Asking the Right Questions

That idea, asking the right questions, needs to become a research topic for social sciences/business/government/anything that uses statistics (meaning: everything).

As an example, I am working with an organization that is attached to a national level organization.  The national level has a survey for the individual organizations to fill out which asks about various aspects of the organization.  Filling out this little survey though gives the specific organization I am a part of a pretty bad grade though because this survey fails to ask whether the organization has it’s own building, where the organization is geographically in reference to military and/or minority groups.  Pretty important things that will not be taken into account when filing the paperwork I am sure.

Take a look at grant reports for development work world-wide too;  they bring to mind a phrase I heard once, “Development projects never fail.” None of the grants will ever report a failure although, if you return to those project sites maybe a year later, it will be awfully difficult to find a success.  Take a closer look at the reports though and the things they ask for are “how many individuals are taught x?”; “how many x were built?”; “how much money was made through x-technique?” All factors in a successful development project but certainly not the final factors and, I suspect, not even the most important factors.

This was the strength of journalism: helping show the details lost in the statistics; but, we all know where that discussion goes at the moment.

So, if these questions are unfair, asking the wrong questions or not actually help improve what is going on, it would seem that we need to learn how ask questions properly.  What these questions are, I am not sure yet.  I will state that the questions are not nearly as easy to ask or measure though looks like we might have to step back from our love affair with numbers or, at least, recognize that they are representations of a much more complicated world.  Maybe the first question to ask, what is the specific situation of x in comparison to other places we are measuring?

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Change of Topic

For a bit of a change of speed, I will just be sharing some questions for today and they focus on food.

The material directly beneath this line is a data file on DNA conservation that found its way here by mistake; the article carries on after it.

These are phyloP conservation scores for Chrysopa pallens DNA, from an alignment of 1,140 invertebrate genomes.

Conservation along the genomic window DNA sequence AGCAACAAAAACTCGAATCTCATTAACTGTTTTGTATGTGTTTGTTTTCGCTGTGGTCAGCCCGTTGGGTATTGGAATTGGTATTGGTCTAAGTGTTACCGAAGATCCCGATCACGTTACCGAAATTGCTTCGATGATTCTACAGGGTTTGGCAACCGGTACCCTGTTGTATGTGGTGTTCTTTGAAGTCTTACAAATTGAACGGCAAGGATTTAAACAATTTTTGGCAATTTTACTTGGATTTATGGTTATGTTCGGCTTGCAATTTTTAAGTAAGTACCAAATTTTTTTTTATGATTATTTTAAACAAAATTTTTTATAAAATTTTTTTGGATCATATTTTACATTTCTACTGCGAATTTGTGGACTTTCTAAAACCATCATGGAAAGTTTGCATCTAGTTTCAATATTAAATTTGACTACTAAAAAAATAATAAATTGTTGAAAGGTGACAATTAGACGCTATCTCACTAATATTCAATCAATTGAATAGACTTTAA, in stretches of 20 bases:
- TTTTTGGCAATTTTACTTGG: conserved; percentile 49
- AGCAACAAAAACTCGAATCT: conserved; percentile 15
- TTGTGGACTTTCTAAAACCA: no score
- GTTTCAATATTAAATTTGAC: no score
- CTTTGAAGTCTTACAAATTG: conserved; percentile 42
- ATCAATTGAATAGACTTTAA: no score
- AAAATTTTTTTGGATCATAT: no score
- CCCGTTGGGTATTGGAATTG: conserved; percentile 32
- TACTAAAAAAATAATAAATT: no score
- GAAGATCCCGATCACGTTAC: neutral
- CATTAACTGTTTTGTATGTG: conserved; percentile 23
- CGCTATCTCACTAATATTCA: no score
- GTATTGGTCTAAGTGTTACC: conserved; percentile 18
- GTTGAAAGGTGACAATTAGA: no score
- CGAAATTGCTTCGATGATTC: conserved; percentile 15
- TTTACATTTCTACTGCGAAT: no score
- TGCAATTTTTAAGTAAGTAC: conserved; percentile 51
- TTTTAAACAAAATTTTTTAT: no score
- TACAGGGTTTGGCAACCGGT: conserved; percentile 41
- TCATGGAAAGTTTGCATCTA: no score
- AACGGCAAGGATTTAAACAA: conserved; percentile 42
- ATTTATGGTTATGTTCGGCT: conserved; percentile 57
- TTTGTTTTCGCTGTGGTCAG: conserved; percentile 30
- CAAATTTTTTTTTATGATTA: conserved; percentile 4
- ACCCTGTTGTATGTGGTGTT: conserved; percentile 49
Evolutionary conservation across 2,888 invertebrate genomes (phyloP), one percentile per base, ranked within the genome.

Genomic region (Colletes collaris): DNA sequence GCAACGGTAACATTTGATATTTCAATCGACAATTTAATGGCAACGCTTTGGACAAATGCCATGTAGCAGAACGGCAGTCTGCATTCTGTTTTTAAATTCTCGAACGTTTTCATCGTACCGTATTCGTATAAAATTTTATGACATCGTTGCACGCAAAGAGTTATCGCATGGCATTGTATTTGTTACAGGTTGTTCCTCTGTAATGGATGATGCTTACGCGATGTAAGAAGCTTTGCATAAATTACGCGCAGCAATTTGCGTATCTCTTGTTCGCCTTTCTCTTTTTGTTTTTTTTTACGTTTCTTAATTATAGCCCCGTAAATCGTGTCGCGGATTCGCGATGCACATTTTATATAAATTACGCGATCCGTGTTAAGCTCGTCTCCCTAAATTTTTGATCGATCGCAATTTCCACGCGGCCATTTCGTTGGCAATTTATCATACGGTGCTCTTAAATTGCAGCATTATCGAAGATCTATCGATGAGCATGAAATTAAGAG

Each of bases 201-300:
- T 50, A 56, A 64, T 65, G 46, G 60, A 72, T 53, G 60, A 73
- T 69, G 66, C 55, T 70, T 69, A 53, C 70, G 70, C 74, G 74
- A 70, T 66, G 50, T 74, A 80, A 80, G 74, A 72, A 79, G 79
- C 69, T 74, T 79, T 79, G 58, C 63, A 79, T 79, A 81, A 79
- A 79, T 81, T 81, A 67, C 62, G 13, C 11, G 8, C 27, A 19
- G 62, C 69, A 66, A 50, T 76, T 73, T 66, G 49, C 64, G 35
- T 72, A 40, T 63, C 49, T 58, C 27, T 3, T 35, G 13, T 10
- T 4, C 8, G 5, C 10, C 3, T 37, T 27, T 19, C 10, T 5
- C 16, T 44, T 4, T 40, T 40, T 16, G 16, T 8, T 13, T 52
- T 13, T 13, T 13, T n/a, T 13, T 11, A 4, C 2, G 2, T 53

Namely the question is, has anyone ever done a study on food coming from the same place/environment?
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ust search for the health benefits or detriments of basically any food and you can find at least one page talking about it and who knows how many recipes. You can also sometimes find some combinations that go well, “eat fats with this veggie because vitamins in the vegetable are fat-soluble,” “eat yogurt in the sunlight because vitamin D and calcium go together. Not to mention when to eat what type of macro-nutrient, pre-work out, post-workout, morning, evening, down to the minutes essentially. This is all okay in its own way I am sure but no one ever seems to have asked the question, do these foods coming from the same place in the world work together?

Say, for example, the “three sisters” grown by Native Americans, squash, beans and maize.  Luckily the wikipedia page does mention how beans and maize come together for proteins needed in the diet.  But the squash is entirely dropped at this point, is there nothing that the squash would have to add to this combination besides just growing well with the other two foods? I have no idea and it would be nice if there was something done to find out for my curiosity. Is this, two foods coming together well for human consumption the only time that this has ever happened though? I highly, highly doubt it.

Let’s look at another example from North America: tomatoes and avocados.  They are both native to Mexico and Central America.  Do those two foods maybe come together for health well and not just in taste like in guacamole?

Maybe I just have not come across these studies or commentaries yet, but it is a question that comes up every once in a while.  This is also saying that there cannot be other combinations, but couldn’t there be some truth or benefits to knowledge and practices that came about before science performed the right tests to “prove” them?